When we come to ELF contexts, the situation is different. Jenkins, for example, is quite clear about choice of tone in ELF : “Even if it were possible to teach pitch in the classroom, I do not believe that the use of ‘native speaker’ pitch movements matters very much for intelligibility in interactions among NBESs. This feature of the intonation system seldom leads to communication problems in the ILT data and, on the rare occasion that it does so, it is accompanied by another linguistic error … … Nuclear stress, however, is a completely different story.” (Jenkins 2000: 153).

      In genral, we need to teach to the norms that will operate in the speech communities where our learners will use their English. For the EFL situation you describe, Angela, you’ll need to give your learners as much help as is possible with the tone system of English. For ELF interactions, the NS use of tone is very largely irrelevant.


  5. Robin, thanks a lot for the webinar. I have been teaching English phonetics (as a separate subject) to English majors in a Ukrainian university for the past four years and I thought I knew a lot about teaching pronunciation. However, you cast a completely different light on that matter, which was very helpful. It was also delighted to hear some of my major beliefs (not necessarily the popular beliefs in ELT nowadays) confirmed.
    In your webinar you talked about a book or an article that dealt with teaching English pronunciation to speakers of Russian. Could you give a reference to that article please? Thank you!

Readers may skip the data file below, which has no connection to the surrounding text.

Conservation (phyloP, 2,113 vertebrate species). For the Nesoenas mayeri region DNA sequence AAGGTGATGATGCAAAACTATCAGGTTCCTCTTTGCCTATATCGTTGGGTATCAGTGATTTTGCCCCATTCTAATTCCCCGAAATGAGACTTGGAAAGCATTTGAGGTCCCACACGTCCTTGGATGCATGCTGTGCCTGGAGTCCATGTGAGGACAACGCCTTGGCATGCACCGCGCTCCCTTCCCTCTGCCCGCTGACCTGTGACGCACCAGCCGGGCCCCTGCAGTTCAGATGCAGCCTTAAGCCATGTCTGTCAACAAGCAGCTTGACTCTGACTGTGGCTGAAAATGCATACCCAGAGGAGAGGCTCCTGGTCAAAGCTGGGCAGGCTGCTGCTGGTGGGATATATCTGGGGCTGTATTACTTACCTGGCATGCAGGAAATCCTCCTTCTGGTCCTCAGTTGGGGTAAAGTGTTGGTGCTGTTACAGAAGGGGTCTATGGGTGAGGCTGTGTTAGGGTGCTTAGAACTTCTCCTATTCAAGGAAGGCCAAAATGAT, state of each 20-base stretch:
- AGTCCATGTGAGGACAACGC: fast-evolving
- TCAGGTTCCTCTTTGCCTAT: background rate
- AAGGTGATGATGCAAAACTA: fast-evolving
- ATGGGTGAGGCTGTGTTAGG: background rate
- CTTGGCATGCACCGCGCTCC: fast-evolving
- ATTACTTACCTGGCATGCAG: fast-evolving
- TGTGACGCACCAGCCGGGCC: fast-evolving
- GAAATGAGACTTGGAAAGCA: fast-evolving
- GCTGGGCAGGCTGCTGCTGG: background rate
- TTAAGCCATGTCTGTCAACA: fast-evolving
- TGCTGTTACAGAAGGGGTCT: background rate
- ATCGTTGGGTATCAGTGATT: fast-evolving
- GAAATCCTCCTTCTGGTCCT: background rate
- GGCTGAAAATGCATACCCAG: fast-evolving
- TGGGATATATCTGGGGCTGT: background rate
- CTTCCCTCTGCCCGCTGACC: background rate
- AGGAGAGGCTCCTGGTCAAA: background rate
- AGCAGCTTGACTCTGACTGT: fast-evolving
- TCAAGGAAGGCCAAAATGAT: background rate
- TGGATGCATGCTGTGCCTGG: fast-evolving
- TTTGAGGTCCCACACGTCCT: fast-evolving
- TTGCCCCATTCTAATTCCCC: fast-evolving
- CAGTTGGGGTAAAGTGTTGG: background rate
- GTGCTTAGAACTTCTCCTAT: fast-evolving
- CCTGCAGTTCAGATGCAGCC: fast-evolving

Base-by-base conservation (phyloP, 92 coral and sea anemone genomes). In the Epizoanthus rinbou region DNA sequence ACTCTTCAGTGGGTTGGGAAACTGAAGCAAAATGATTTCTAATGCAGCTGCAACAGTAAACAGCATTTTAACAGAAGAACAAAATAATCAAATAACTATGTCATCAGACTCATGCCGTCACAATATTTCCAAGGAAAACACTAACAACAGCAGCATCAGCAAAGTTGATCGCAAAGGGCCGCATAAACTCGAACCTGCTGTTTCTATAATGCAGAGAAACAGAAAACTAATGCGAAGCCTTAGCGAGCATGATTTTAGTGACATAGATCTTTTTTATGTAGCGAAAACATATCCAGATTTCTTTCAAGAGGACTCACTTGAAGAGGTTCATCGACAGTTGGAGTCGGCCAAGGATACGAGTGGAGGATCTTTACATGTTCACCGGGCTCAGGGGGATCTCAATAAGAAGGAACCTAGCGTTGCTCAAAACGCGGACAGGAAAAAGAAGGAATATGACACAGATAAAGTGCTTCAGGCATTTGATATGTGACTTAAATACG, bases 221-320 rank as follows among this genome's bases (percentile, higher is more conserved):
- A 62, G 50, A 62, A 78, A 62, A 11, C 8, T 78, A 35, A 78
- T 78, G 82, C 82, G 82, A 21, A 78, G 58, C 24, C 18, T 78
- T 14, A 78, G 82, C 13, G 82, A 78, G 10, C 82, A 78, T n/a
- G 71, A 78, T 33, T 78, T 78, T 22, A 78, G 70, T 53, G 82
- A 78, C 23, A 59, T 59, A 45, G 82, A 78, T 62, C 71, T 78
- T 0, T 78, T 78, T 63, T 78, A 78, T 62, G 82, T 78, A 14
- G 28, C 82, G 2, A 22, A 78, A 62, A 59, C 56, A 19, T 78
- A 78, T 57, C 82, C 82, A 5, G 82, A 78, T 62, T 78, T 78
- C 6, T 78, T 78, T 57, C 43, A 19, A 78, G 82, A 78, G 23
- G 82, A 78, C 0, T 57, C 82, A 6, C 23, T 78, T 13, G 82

• I’m glad the webinar was of use, Liliana. But you’re being modest, I think – if you are teaching phonetics then you obviously do know a lot about pronunciation. The only thing that is different about what I said is that I was looking at how NNSs communicate successfully at the level of phonology, which is something that standard phonetics and phonology courses tend to overlook, despite its importance for the role English now plays as a lingua franca.

      The reference I made to teaching English to speakers of Russian was to Chapter 5 of my own book in the OUP Handbooks for Language Teachers series (‘Teaching the Pronunciation of English as a Lingua Franca’). In this chapter experts from 10 different L1 backgrounds examine how the corresponding L1 phonology can help or hinder the learner’s attempts at gaining full competence in the Lingua Franca Core. One of the ten L1s covered is Russian. This is written by Mikhail Ordin.


  6. Hello Robin! I can’t find anywhere over the internet the webinar you are here referring to.
    Is there any chance that you can help me find it?
    Thanks in advance,